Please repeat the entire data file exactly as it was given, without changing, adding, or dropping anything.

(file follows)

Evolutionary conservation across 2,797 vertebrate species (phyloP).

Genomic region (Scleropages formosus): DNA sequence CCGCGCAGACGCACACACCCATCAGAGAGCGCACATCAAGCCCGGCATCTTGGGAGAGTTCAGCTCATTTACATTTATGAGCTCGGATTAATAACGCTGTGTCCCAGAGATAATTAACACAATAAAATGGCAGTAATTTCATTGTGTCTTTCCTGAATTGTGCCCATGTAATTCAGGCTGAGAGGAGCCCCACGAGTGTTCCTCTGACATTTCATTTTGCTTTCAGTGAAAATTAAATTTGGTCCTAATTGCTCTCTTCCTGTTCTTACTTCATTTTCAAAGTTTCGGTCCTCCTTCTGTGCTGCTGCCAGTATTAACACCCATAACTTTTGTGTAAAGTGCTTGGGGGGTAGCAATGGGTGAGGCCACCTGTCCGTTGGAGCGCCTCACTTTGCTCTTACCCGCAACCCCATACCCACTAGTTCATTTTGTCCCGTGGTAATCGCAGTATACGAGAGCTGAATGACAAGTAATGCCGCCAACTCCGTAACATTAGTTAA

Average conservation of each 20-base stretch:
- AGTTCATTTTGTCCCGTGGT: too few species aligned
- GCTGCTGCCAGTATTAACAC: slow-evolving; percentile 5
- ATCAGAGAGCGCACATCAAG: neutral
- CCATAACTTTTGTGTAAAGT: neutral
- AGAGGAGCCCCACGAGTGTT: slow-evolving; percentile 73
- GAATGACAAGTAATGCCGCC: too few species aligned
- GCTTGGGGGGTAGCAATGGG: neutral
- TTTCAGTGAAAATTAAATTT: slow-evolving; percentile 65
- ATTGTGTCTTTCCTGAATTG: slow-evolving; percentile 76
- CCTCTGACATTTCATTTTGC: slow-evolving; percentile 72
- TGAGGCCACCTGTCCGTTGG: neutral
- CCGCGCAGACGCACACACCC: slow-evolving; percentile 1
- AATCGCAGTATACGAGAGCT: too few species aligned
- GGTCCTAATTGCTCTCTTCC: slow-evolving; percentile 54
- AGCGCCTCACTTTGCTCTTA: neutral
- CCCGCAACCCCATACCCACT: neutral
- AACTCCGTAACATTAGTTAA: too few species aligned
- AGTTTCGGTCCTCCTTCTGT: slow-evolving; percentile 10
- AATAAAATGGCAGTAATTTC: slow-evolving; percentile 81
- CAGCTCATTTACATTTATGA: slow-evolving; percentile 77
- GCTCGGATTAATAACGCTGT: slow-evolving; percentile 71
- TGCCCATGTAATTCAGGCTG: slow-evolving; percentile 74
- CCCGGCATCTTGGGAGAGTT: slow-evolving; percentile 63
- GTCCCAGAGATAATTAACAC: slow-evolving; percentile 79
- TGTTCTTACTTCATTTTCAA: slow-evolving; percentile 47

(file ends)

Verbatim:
Evolutionary conservation across 2,797 vertebrate species (phyloP).

Genomic region (Scleropages formosus): DNA sequence CCGCGCAGACGCACACACCCATCAGAGAGCGCACATCAAGCCCGGCATCTTGGGAGAGTTCAGCTCATTTACATTTATGAGCTCGGATTAATAACGCTGTGTCCCAGAGATAATTAACACAATAAAATGGCAGTAATTTCATTGTGTCTTTCCTGAATTGTGCCCATGTAATTCAGGCTGAGAGGAGCCCCACGAGTGTTCCTCTGACATTTCATTTTGCTTTCAGTGAAAATTAAATTTGGTCCTAATTGCTCTCTTCCTGTTCTTACTTCATTTTCAAAGTTTCGGTCCTCCTTCTGTGCTGCTGCCAGTATTAACACCCATAACTTTTGTGTAAAGTGCTTGGGGGGTAGCAATGGGTGAGGCCACCTGTCCGTTGGAGCGCCTCACTTTGCTCTTACCCGCAACCCCATACCCACTAGTTCATTTTGTCCCGTGGTAATCGCAGTATACGAGAGCTGAATGACAAGTAATGCCGCCAACTCCGTAACATTAGTTAA

Average conservation of each 20-base stretch:
- AGTTCATTTTGTCCCGTGGT: too few species aligned
- GCTGCTGCCAGTATTAACAC: slow-evolving; percentile 5
- ATCAGAGAGCGCACATCAAG: neutral
- CCATAACTTTTGTGTAAAGT: neutral
- AGAGGAGCCCCACGAGTGTT: slow-evolving; percentile 73
- GAATGACAAGTAATGCCGCC: too few species aligned
- GCTTGGGGGGTAGCAATGGG: neutral
- TTTCAGTGAAAATTAAATTT: slow-evolving; percentile 65
- ATTGTGTCTTTCCTGAATTG: slow-evolving; percentile 76
- CCTCTGACATTTCATTTTGC: slow-evolving; percentile 72
- TGAGGCCACCTGTCCGTTGG: neutral
- CCGCGCAGACGCACACACCC: slow-evolving; percentile 1
- AATCGCAGTATACGAGAGCT: too few species aligned
- GGTCCTAATTGCTCTCTTCC: slow-evolving; percentile 54
- AGCGCCTCACTTTGCTCTTA: neutral
- CCCGCAACCCCATACCCACT: neutral
- AACTCCGTAACATTAGTTAA: too few species aligned
- AGTTTCGGTCCTCCTTCTGT: slow-evolving; percentile 10
- AATAAAATGGCAGTAATTTC: slow-evolving; percentile 81
- CAGCTCATTTACATTTATGA: slow-evolving; percentile 77
- GCTCGGATTAATAACGCTGT: slow-evolving; percentile 71
- TGCCCATGTAATTCAGGCTG: slow-evolving; percentile 74
- CCCGGCATCTTGGGAGAGTT: slow-evolving; percentile 63
- GTCCCAGAGATAATTAACAC: slow-evolving; percentile 79
- TGTTCTTACTTCATTTTCAA: slow-evolving; percentile 47